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Marine Corps Air Ground Combat Center

"Marine Air Ground Task Force Training Command"

Twentynine Palms, California
Red Cross station links up to gain volunteers

By Capt. Nicholas Mannweiler | Marine Corps Air Ground Combat Center | November 09, 2012

Marine Corps Air Ground Combat Center, Twentynine Palms, Calif. --

The Combat Center’s American Red Cross station gained a new volunteer management tool this week with the launch of an online volunteer website. 

The volunteer connection website allows people interested in serving with the station to register and submit the areas in which they are interested in, and be matched up with available volunteer opportunities.

The new system digitizes the Red Cross volunteer system, an important modernization step for an organization that is 97% volunteer-manned. By electronically tracking the contact information, training requirements and qualifications of their volunteers, the Red Cross station can more efficiently manage its resources and can make volunteering easier and more enjoyable for those that wish to support the station and its mission.

“We’re always recruiting. Due to the nature of being in a military community, there’s a high rate of turnover. There’s always a flow,” said Michael Wolfe, Combat Center station manager.

The majority of Red Cross volunteers aboard the Combat Center provide support to the Naval Hospital but their skills and time are provided to help several other sections and organizations around the installation. Military Red Cross stations have a unique mission compared to their community counterparts. Whereas community stations do blood drives, health fairs and disaster relief, the military stations support their on-base communities and their unique requirements, said Wolfe.

The Combat Center Red Cross station helps service members and families with emergency communication messages during family emergencies and can help them patch into the regional call center for telephone calls during emergencies. The military chapters fall under the national chapter of the American Red Cross, a different chain of command compared to the regional organization of the community chapters.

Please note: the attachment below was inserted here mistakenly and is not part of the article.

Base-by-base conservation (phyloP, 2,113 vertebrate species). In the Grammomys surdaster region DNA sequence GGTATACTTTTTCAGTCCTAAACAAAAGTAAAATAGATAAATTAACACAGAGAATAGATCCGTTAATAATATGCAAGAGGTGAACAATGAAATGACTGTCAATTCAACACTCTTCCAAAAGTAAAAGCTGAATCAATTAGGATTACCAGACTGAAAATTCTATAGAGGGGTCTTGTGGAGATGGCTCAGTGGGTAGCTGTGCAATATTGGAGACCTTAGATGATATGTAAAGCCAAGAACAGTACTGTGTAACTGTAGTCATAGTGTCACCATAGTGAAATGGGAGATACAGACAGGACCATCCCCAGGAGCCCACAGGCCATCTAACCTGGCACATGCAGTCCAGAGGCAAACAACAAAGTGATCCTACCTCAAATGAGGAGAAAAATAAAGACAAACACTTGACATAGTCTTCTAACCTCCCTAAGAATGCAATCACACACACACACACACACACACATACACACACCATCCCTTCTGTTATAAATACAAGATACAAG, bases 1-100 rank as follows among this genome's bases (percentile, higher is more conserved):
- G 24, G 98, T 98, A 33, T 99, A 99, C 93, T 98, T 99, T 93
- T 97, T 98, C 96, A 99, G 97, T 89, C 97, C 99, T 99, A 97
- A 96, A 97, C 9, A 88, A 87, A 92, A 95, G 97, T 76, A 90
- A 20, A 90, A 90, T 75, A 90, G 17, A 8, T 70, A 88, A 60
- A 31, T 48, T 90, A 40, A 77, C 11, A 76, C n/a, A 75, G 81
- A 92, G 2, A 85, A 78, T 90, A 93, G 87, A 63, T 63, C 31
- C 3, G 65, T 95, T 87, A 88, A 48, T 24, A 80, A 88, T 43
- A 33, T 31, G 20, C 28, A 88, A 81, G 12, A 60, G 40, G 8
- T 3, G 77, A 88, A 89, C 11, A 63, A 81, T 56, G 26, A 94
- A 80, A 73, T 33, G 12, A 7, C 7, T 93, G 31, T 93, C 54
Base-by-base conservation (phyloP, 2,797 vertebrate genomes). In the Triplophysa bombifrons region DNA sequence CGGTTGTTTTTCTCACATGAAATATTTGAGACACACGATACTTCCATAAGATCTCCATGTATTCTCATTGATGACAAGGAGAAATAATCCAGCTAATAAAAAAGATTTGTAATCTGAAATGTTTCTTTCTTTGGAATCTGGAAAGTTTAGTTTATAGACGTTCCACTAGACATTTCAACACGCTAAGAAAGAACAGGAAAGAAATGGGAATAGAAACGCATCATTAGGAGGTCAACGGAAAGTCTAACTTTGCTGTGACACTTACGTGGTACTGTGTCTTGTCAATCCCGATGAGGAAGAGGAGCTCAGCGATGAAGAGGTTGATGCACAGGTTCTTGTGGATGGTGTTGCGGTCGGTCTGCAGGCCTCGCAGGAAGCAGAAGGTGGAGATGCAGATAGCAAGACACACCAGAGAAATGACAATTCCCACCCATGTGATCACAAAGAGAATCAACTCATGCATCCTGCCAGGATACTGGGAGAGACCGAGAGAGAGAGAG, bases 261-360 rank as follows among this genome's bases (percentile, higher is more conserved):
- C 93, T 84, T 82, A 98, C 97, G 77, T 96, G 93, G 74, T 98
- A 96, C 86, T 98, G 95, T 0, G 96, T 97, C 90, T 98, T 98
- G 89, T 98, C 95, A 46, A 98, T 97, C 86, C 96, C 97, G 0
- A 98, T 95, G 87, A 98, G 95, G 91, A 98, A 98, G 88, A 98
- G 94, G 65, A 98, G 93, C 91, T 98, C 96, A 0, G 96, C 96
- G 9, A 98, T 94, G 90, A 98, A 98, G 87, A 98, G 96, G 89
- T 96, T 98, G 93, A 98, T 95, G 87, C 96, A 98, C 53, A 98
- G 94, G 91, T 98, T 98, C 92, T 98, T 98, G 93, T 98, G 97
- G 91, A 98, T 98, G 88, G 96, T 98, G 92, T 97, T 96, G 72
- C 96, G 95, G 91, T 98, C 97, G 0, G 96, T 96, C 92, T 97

Would-be volunteers can begin the process by creating a profile in the Volunteer Connection system by visiting The website directs them to fill out an application with a username and password they are provided and they pick from a list of upcoming orientation sessions. A list of volunteer position descriptions provides insight and ideas into possible ways in which the new volunteer can serve. Training requirements are then determined following the in-person orientation meeting so the new volunteer can gain the skills they need to effectively fill their new role.

Operating a station aboard a military installation provides Wolfe with a pool of potential volunteers with technical skills and even professional credentialing, such as registered nurses, certified nursing assistants and pharmacy technicians. Volunteers come from all walks of life and levels of experience.

“We’re specifically looking to fill volunteer leadership positions here,” said Wolfe. “The station volunteer chairman is the top volunteer leader and that position is currently vacant. The sky’s the limit on what Red Cross on base can do. We have motivated, skilled volunteers who want to better themselves and help their community while they do it.”

For more information, visit the Combat Center’s Red Cross station in the Village Center or connect with them through their Facebook page at or call 830-6685.
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